Do I really need to vaccinate my pet?
Every animal is different, so every immunization schedule should be individually tailored to your pet’s specific needs and risk factors. The factors that are considered are health status, breed, age, lifestyle, environment, and travel habits. That means not every pet needs all available vaccinations… but it means also that ALL dogs and cats need some vaccinations. In general, vaccinations cost considerably less than the treatments available for the diseases pets are normally vaccinated against. Every pet should be vaccinated — even indoor dogs and cats can be exposed to a rabid bat, the number ONE transmitter of rabies in our area. Rabies is a deadly disease for pets and humans and therefore it is legally required by law to vaccinate your dogs and even indoor cats against Rabies.
Risks for various types of diseases will vary from city to city across the country, and may even fluctuate within different areas of the same city. This is why it is so important to work closely with your veterinarian Markham to determine which immunizations are important for your pet, and how often he should have them.
Vaccines work by stimulating the animal’s immune system. They contain modified viruses or bacteria that can’t cause the disease. Should your pet later be exposed to that disease, the immune system will react quickly to destroy the disease-causing agent. However, the protection derived from vaccines declines over time which is why we need to repeat or booster the vaccines.
What vaccines does my pet need?
There are basically two categories of vaccines. The first category contains the core vaccines, and includes the vaccinations that are considered essential for our pets, involving diseases that are easily transferred and/or fatal. These diseases are rabies, hepatitis, parvovirus and distemper, for dogs and rabies, panleukopenia, feline calicivirus and feline rhinotracheitis in cats. All are found throughout the continent of North America.
Other vaccinations are considered to be non-core vaccines. This second category includes protection against diseases that are dependent upon environmental exposure or lifestyle. These are the vaccinations that you will need to discuss with your veterinarian in Markham to determine if your pet needs them, and may include, bordetella and leptospirosis vaccines for dogs and feline leukemia in cats. As an example if your dog is kenneled frequently, or is in regular contact with other dogs through shows, parks or grooming salons, you may need to keep up with some of the non-core vaccinations as well.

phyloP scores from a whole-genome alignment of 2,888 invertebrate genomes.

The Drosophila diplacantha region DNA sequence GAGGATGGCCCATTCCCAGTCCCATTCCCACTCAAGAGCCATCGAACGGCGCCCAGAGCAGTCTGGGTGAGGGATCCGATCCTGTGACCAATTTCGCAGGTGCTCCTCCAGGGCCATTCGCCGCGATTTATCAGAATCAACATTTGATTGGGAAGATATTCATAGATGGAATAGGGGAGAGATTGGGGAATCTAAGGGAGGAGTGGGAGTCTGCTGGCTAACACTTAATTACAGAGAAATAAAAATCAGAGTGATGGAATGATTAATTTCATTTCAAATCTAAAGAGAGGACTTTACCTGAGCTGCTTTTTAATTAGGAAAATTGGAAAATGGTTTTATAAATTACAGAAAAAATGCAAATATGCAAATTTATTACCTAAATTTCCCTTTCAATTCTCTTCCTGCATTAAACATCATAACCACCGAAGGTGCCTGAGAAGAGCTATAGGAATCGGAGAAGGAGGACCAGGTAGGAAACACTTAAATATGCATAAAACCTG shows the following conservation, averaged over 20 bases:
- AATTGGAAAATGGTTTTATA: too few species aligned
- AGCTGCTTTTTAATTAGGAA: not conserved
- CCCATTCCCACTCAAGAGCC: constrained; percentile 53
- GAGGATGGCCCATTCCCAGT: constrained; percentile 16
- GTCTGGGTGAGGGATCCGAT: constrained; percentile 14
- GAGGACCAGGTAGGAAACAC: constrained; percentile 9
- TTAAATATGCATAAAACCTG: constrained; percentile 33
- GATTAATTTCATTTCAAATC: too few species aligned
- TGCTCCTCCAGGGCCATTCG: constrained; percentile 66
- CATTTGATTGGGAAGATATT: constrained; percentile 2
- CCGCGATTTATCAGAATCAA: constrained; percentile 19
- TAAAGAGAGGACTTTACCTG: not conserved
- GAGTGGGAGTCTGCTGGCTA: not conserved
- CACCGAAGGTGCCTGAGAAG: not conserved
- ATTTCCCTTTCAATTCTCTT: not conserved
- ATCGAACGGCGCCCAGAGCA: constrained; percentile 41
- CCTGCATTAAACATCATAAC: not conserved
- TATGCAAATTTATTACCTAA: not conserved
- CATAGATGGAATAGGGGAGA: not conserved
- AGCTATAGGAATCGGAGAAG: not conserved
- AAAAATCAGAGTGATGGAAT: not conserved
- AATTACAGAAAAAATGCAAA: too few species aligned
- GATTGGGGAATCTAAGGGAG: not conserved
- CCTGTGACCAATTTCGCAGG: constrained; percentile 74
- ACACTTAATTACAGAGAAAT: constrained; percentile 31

How often are vaccines given?
Puppies and kittens have a very standard schedule of vaccinations that needs to be met during their first year of life. After this initial year, the core vaccinations should be administered every one to three years, based on your veterinarian’s in Markham recommendations. Even if you decide that vaccinations every three years are the best choice for your pet, an annual examination by your veterinarian is essential to keep your pet healthy and happy. Keep in mind that an annual check-up is the equivalent of a human only heading to the doctor’s office every five to seven years. A lot can happen during this time, which is why it is so important for your vet to take a look at your furry kids regularly. Early detection of problems can mean more effective treatment options and a healthier pet overall.
Are there any health risks to vaccines?
Some pet owners worry that vaccinating their pets will carry health risks as well. While any medical procedure, including vaccinations, do carry some degree of risk, the risk is generally much greater if you do not have your pet vaccinated at all.
If you are concerned about the potential side effects that the vaccinations can bring, you can talk to your veterinarian in Markham about what is best for your pet. Keep in mind that your vet is there to protect your pet, and will not bring unnecessary risks in his health care. He will base his decision to vaccinate on a number of factors, including the lifestyle and age of your furry friend, as well as his potential to be exposed to a variety of diseases.
Reactions to vaccinations are relatively rare, and will generally include pain or swelling at the point of injection. Sometimes pets have an allergic reaction to a vaccination, which will appear fairly quickly after the shot is given. If you suspect an allergic reaction in your pet, contact your veterinarian in Markham immediately. These situations can be very serious, but fortunately are quite rare.
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Dr. Ernst Marsig, veterinarian in Markham
Practicing Veterinary Medicine in Markham for a Long and Happy Life of ALL Your Pets.
Animal Hospital of Unionville, a veterinary clinic on the north side of Hwy 7, serving all pets in Markham, Richmond Hill, Scarborough, Stouffville, and North York since 1966. We are your family vets for dogs, cats, pocket pets (rabbits, chinchillas, gerbils, mice, rats, hamsters, guinea pigs, skinny pigs, etc.), ferrets, and birds (budgies, cockatiel, parrots, amazon, cockatoo, love birds, conures, African greys, finches, canaries, etc.).
Disclaimer: No part of this website constitutes medical advice. Readers are advised to consult with their veterinarian.